Conveniently located near the M6 and just outside the national park, Kendal is known for its famous Kendal Mint Cake and the Kendal Calling festival.

In addition, this lively town offers a variety of shopping centres and houses one of the UK’s oldest museums.


Nestled between Coniston Water and Lake Windermere, Hawkshead is a charming village that houses the Beatrix Potter Gallery and the prestigious Hawkshead Relish Company.

In addition, the village provides the perfect base for discovering the nearby Grizedale Forest Park, with its abundance of walking and cycling trails and exciting high and low ropes courses.


Coniston Water and its eponymous village, famous for inspiring Arthur Ransome’s “Swallows and Amazons,” attracts many hikers drawn to the Furness Fells, which offer challenging climbs up the Old Man of Coniston and Swirl How’s ridges.

Coniston Water also offers scenic cruises, and ale enthusiasts will enjoy the Coniston Brewery.


The popular tourist destinations of Bowness and Windermere, two small neighbouring towns, draw large crowds annually.

Visitors can cruise on Lake Windermere, explore the enchanting World of Beatrix Potter, or indulge in a lakeside shopping experience.


Ambleside, situated on the northern shore of Lake Windermere, and the nearby miniature village and lake of Grasmere provide visitors with a rich history and stunning natural beauty.

Here you can visit William Wordsworth’s former home, take a steamer from the terminal, and embark on guided walks through some of the renowned Wainwright fells.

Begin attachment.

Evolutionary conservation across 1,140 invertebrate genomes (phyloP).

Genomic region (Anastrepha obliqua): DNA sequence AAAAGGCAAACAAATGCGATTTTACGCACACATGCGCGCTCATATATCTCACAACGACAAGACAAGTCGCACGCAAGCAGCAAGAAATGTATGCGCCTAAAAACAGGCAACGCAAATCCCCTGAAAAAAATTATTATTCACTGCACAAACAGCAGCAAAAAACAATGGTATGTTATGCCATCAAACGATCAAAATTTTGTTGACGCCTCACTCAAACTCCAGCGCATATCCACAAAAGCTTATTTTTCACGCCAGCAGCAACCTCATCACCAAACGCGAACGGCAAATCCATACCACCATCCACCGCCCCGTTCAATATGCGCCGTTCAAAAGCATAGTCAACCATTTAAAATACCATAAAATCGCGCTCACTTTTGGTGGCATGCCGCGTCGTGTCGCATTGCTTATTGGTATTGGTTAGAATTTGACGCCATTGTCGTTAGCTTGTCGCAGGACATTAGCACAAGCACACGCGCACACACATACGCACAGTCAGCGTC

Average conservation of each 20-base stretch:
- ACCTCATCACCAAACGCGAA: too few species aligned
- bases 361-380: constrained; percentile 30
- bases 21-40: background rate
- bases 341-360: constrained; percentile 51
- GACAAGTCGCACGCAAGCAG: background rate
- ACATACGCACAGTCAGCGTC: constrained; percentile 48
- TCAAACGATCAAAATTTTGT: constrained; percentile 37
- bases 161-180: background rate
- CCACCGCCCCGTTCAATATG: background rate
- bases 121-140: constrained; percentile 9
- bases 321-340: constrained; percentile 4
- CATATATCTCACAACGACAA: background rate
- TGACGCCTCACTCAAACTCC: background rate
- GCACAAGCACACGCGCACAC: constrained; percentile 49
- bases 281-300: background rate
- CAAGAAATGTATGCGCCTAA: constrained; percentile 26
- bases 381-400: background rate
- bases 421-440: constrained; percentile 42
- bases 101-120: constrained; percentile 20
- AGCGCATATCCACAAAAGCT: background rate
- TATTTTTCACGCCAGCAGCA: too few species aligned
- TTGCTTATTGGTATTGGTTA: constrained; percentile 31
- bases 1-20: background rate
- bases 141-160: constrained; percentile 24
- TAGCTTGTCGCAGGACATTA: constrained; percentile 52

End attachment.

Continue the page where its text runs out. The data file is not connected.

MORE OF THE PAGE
The South West


Ravenglass, once a Roman port, is now a peaceful hamlet and the only coastal area in the Lake District National Park.

Its steam railway line transports passengers into the heart of Eskdale Valley, making it a popular destination for visitors.

With numerous campsites in the vicinity, Ravenglass is a convenient starting point for accessing Wast Water, the beginning of the ascent to Scafell Pike.

Furness Peninsula: Barrow-in-Furness & Ulverston

Although not part of the Lake District National Park, the Furness Peninsula boasts many attractions for visitors, including the South Lakes Safari Zoo, where one can get close encounters with exotic animals from around the world.

The peninsula, situated in Morecambe Bay, contains several significant nature reserves and the historic Ship Inn on Piel Island.

Cottages in the Lake District

(Fantastic selection of holiday cottages across the Lake District.Available to book now.)